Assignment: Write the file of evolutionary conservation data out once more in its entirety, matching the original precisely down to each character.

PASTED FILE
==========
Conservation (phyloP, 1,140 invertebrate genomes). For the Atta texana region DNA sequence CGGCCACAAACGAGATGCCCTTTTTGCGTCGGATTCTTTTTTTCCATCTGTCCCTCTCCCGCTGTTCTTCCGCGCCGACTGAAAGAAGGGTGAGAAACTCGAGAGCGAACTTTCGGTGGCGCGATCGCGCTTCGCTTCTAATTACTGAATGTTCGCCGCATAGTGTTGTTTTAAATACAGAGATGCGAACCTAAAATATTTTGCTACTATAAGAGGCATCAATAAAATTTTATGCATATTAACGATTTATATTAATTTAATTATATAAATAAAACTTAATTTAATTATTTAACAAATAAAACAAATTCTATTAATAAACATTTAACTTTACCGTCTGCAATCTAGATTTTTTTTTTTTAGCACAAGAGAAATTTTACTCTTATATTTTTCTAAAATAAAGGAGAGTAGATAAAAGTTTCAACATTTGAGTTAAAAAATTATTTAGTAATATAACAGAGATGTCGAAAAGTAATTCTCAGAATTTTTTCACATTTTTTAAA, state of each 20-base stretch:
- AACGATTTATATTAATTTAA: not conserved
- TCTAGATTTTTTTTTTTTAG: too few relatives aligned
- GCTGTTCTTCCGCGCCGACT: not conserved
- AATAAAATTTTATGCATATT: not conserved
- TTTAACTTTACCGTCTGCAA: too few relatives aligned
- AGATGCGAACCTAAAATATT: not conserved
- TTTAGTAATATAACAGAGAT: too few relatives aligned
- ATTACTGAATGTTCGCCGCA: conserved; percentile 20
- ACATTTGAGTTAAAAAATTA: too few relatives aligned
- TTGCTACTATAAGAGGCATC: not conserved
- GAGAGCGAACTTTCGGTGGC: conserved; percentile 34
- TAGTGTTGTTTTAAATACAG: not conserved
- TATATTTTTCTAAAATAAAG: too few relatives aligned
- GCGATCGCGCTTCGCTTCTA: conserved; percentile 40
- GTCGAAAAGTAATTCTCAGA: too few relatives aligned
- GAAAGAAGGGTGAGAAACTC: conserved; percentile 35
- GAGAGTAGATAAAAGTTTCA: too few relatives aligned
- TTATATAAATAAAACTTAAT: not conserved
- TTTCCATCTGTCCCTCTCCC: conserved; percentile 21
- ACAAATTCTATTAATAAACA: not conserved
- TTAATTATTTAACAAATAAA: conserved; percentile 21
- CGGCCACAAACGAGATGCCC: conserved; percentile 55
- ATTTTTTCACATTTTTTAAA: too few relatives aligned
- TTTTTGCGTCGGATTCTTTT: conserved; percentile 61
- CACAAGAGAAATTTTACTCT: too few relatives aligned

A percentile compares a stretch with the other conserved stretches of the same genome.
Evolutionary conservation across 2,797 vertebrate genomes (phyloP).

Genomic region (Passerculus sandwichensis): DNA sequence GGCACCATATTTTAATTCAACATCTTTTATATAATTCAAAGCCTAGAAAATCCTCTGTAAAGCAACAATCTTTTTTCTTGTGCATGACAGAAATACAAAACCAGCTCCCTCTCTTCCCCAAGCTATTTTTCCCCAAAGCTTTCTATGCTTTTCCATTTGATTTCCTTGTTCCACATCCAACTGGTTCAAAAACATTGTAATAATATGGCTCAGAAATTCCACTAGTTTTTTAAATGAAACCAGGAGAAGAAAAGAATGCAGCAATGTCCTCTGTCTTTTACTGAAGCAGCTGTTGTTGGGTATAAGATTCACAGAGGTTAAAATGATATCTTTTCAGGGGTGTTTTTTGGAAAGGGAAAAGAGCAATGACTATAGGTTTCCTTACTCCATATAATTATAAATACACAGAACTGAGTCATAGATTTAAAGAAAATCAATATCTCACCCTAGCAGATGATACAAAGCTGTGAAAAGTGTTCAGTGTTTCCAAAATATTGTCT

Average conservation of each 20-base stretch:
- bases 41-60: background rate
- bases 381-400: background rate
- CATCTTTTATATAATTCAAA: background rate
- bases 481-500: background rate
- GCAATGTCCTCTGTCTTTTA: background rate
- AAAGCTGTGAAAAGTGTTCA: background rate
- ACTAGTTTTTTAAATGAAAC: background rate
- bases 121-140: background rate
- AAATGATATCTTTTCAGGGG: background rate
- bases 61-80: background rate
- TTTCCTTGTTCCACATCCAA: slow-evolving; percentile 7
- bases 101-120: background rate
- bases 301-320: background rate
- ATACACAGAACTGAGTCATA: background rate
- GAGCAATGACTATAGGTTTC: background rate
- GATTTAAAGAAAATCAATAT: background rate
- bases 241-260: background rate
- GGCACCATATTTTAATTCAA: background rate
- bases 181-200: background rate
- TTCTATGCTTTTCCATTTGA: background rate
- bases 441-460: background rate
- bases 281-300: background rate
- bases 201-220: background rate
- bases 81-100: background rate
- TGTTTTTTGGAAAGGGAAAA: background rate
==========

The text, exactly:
Conservation (phyloP, 1,140 invertebrate genomes). For the Atta texana region DNA sequence CGGCCACAAACGAGATGCCCTTTTTGCGTCGGATTCTTTTTTTCCATCTGTCCCTCTCCCGCTGTTCTTCCGCGCCGACTGAAAGAAGGGTGAGAAACTCGAGAGCGAACTTTCGGTGGCGCGATCGCGCTTCGCTTCTAATTACTGAATGTTCGCCGCATAGTGTTGTTTTAAATACAGAGATGCGAACCTAAAATATTTTGCTACTATAAGAGGCATCAATAAAATTTTATGCATATTAACGATTTATATTAATTTAATTATATAAATAAAACTTAATTTAATTATTTAACAAATAAAACAAATTCTATTAATAAACATTTAACTTTACCGTCTGCAATCTAGATTTTTTTTTTTTAGCACAAGAGAAATTTTACTCTTATATTTTTCTAAAATAAAGGAGAGTAGATAAAAGTTTCAACATTTGAGTTAAAAAATTATTTAGTAATATAACAGAGATGTCGAAAAGTAATTCTCAGAATTTTTTCACATTTTTTAAA, state of each 20-base stretch:
- AACGATTTATATTAATTTAA: not conserved
- TCTAGATTTTTTTTTTTTAG: too few relatives aligned
- GCTGTTCTTCCGCGCCGACT: not conserved
- AATAAAATTTTATGCATATT: not conserved
- TTTAACTTTACCGTCTGCAA: too few relatives aligned
- AGATGCGAACCTAAAATATT: not conserved
- TTTAGTAATATAACAGAGAT: too few relatives aligned
- ATTACTGAATGTTCGCCGCA: conserved; percentile 20
- ACATTTGAGTTAAAAAATTA: too few relatives aligned
- TTGCTACTATAAGAGGCATC: not conserved
- GAGAGCGAACTTTCGGTGGC: conserved; percentile 34
- TAGTGTTGTTTTAAATACAG: not conserved
- TATATTTTTCTAAAATAAAG: too few relatives aligned
- GCGATCGCGCTTCGCTTCTA: conserved; percentile 40
- GTCGAAAAGTAATTCTCAGA: too few relatives aligned
- GAAAGAAGGGTGAGAAACTC: conserved; percentile 35
- GAGAGTAGATAAAAGTTTCA: too few relatives aligned
- TTATATAAATAAAACTTAAT: not conserved
- TTTCCATCTGTCCCTCTCCC: conserved; percentile 21
- ACAAATTCTATTAATAAACA: not conserved
- TTAATTATTTAACAAATAAA: conserved; percentile 21
- CGGCCACAAACGAGATGCCC: conserved; percentile 55
- ATTTTTTCACATTTTTTAAA: too few relatives aligned
- TTTTTGCGTCGGATTCTTTT: conserved; percentile 61
- CACAAGAGAAATTTTACTCT: too few relatives aligned

A percentile compares a stretch with the other conserved stretches of the same genome.
Evolutionary conservation across 2,797 vertebrate genomes (phyloP).

Genomic region (Passerculus sandwichensis): DNA sequence GGCACCATATTTTAATTCAACATCTTTTATATAATTCAAAGCCTAGAAAATCCTCTGTAAAGCAACAATCTTTTTTCTTGTGCATGACAGAAATACAAAACCAGCTCCCTCTCTTCCCCAAGCTATTTTTCCCCAAAGCTTTCTATGCTTTTCCATTTGATTTCCTTGTTCCACATCCAACTGGTTCAAAAACATTGTAATAATATGGCTCAGAAATTCCACTAGTTTTTTAAATGAAACCAGGAGAAGAAAAGAATGCAGCAATGTCCTCTGTCTTTTACTGAAGCAGCTGTTGTTGGGTATAAGATTCACAGAGGTTAAAATGATATCTTTTCAGGGGTGTTTTTTGGAAAGGGAAAAGAGCAATGACTATAGGTTTCCTTACTCCATATAATTATAAATACACAGAACTGAGTCATAGATTTAAAGAAAATCAATATCTCACCCTAGCAGATGATACAAAGCTGTGAAAAGTGTTCAGTGTTTCCAAAATATTGTCT

Average conservation of each 20-base stretch:
- bases 41-60: background rate
- bases 381-400: background rate
- CATCTTTTATATAATTCAAA: background rate
- bases 481-500: background rate
- GCAATGTCCTCTGTCTTTTA: background rate
- AAAGCTGTGAAAAGTGTTCA: background rate
- ACTAGTTTTTTAAATGAAAC: background rate
- bases 121-140: background rate
- AAATGATATCTTTTCAGGGG: background rate
- bases 61-80: background rate
- TTTCCTTGTTCCACATCCAA: slow-evolving; percentile 7
- bases 101-120: background rate
- bases 301-320: background rate
- ATACACAGAACTGAGTCATA: background rate
- GAGCAATGACTATAGGTTTC: background rate
- GATTTAAAGAAAATCAATAT: background rate
- bases 241-260: background rate
- GGCACCATATTTTAATTCAA: background rate
- bases 181-200: background rate
- TTCTATGCTTTTCCATTTGA: background rate
- bases 441-460: background rate
- bases 281-300: background rate
- bases 201-220: background rate
- bases 81-100: background rate
- TGTTTTTTGGAAAGGGAAAA: background rate